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Four Reasons NOT to Watch March Madness

Special to CHD by Charles Hartley

stop-playing-basketball-289362-mMarch Madness, the annual NCAA men’s college basketball tournament, used to be the best sporting event of the year. Annually it delivered memorable drama, riveting action, and buzzer beaters, but those glory days are dying. March Madness has become one of the most boring and tedious sporting events of the year. It should be called March Mind-Numbing.

With this in mind, I offer four reasons why you should stop watching the games:

Reason One: The tournament has always been full of advertisements that disrupt the flow of the games. But to me it seems that this year — more than ever — the disruptions are more poorly timed, overdone, and bothersome. The games are all about, in truth, an advertising extravaganza with a few minutes of basketball shown every now and again. The games lack flow and energy because they constantly get stopped for TV time-outs. Basketball is a sport that is most engaging when there is continuity and emotional intensity. All the ads strip away those benefits. The game’s charm and essence are being tarnished by rampant commercialism.

While fans are deriving less viewing pleasure, advertisers are surely happy. According to a new report from Kantar Media, March Madness last year made more dollars for CBS and Turner Sports than the respective playoffs and championship series for the National Football League, National Basketball Association,  Major League Baseball and the National Hockey League, reports Adweek. This year ratings are likely to be just as high or better.

Wonderful for them. Not good for viewers.  The ads are ruining what used to be a great product. Now the product,  the games themselves, have become mediocre at best, less entertaining and more annoying to sit through.

The typical March Madness game gets disrupted by 51 minutes of advertising equaling 102 ad “spots,” according to the analytics department of a leading sports marketing and entertainment company. Each game lasts about two to three hours. So roughly 30-40 percent of the time you view ads rather than basketball action. It’s overbearing.

Reason Two: The two best storylines of the tournament have vanished. Wichita State lost to Kentucky, ending their quest to be the first undefeated national champions since 1976. Kentucky’s victory is an automatic bore because both schools have won plenty of national championships in basketball. They are playing Louisville in the Suite 16 which, within the state of Kentucky is more important than just about anything. But for me it’s uninteresting. I will not watch. There is not a storyline there that intrigues me enough to sit through 51 minutes of commercials.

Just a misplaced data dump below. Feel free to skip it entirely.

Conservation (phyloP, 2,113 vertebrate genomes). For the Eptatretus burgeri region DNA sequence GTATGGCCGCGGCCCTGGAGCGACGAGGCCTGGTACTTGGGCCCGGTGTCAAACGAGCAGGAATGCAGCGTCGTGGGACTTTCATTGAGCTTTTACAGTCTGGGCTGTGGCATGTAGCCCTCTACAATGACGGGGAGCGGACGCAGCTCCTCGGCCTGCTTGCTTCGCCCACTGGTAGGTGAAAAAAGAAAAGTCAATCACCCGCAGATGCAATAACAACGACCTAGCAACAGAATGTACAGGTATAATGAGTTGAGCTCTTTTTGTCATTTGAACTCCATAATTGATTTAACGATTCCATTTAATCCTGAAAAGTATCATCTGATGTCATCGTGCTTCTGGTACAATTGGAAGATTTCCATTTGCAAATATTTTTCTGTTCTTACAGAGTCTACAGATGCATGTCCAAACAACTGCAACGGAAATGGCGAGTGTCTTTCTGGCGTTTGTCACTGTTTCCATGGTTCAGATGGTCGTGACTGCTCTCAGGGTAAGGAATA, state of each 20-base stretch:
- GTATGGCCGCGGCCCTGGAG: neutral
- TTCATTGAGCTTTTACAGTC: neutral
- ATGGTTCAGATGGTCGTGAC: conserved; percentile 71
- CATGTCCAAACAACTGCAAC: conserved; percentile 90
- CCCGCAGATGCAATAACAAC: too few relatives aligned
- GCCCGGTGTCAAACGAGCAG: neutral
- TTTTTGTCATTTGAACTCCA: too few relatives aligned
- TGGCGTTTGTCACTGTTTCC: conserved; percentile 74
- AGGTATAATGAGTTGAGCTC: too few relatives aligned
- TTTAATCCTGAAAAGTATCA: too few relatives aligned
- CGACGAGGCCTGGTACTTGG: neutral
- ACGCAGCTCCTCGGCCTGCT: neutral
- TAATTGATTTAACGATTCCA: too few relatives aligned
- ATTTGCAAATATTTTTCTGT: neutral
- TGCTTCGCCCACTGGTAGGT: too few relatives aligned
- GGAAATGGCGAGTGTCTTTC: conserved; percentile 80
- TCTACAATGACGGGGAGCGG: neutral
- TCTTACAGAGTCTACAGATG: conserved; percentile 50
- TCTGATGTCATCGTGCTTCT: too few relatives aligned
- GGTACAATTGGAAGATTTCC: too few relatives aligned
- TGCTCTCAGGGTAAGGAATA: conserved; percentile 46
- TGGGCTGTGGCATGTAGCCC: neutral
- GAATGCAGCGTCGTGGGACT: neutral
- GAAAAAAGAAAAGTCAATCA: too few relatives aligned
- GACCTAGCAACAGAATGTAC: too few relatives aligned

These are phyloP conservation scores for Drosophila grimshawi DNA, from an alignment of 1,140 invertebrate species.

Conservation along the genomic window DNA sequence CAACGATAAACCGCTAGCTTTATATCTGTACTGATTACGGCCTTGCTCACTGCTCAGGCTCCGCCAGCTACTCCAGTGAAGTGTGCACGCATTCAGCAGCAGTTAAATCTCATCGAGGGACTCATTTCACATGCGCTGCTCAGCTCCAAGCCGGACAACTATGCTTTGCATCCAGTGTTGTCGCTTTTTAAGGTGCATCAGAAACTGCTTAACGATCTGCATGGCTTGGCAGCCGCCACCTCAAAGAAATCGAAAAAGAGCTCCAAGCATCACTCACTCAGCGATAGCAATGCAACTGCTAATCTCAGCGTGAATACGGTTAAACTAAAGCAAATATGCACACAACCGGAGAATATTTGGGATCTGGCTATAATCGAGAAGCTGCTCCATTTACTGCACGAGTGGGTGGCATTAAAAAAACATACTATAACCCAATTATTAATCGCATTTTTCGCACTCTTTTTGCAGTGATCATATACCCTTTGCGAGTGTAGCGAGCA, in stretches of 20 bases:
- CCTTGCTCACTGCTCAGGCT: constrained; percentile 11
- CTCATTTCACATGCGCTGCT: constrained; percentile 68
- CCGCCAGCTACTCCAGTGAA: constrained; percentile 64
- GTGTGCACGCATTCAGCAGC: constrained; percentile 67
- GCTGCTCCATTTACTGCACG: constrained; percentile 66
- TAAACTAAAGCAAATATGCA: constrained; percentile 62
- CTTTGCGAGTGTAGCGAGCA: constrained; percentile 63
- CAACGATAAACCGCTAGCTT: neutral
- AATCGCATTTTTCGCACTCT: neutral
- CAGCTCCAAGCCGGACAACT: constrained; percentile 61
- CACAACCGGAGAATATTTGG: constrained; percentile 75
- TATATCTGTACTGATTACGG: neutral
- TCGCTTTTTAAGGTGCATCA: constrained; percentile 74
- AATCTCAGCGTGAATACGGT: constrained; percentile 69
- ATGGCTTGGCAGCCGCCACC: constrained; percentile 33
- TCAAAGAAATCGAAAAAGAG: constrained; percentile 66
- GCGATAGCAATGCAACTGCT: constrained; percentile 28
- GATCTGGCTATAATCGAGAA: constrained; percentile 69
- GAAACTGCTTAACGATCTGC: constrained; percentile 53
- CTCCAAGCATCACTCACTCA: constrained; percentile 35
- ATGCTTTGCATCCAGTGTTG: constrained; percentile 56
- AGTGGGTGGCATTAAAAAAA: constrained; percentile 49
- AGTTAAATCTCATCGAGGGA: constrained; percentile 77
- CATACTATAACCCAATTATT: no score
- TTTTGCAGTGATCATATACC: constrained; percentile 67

The second compelling story was about Doug McDermott and Creighton, coached by his father, going all the way to win the title. It’s not going to happen — they’re out. Baylor annihilated them. How cool would it have been to see the father and son hug mid-court after winning it all? We should all be sorry this story died.

Reason Three: Thee buzzer beater – the one thing about the tournament that makes it great—does not occur frequently enough. For the remainder of the tournament you will not see one of these, I predict. They just aren’t as plentiful as they used to be and even if they happen it’s as if we’ve seen that movie before. Every buzzer beater has started to look and feel like the others. For many years there were so many, and this was the main reason the tournament became so popular. As repetitive as they have become, they would be the only things that could possibly justify sitting through 51 minutes of advertising. And now that they’re happened so much it’s not worth waiting around for, enduring the onslaught of ads.

Reason Four: You need to get some exercise. You know it and I know it. Get off your couch. Exercise stimulates your blood to flow more freely. It reduces your chances, statistically, of a heart attack or pulmonary embolism. Life is too short to spend it watching TV for countless hours. You need to think about your health. It’s much more important than basketball and advertising.

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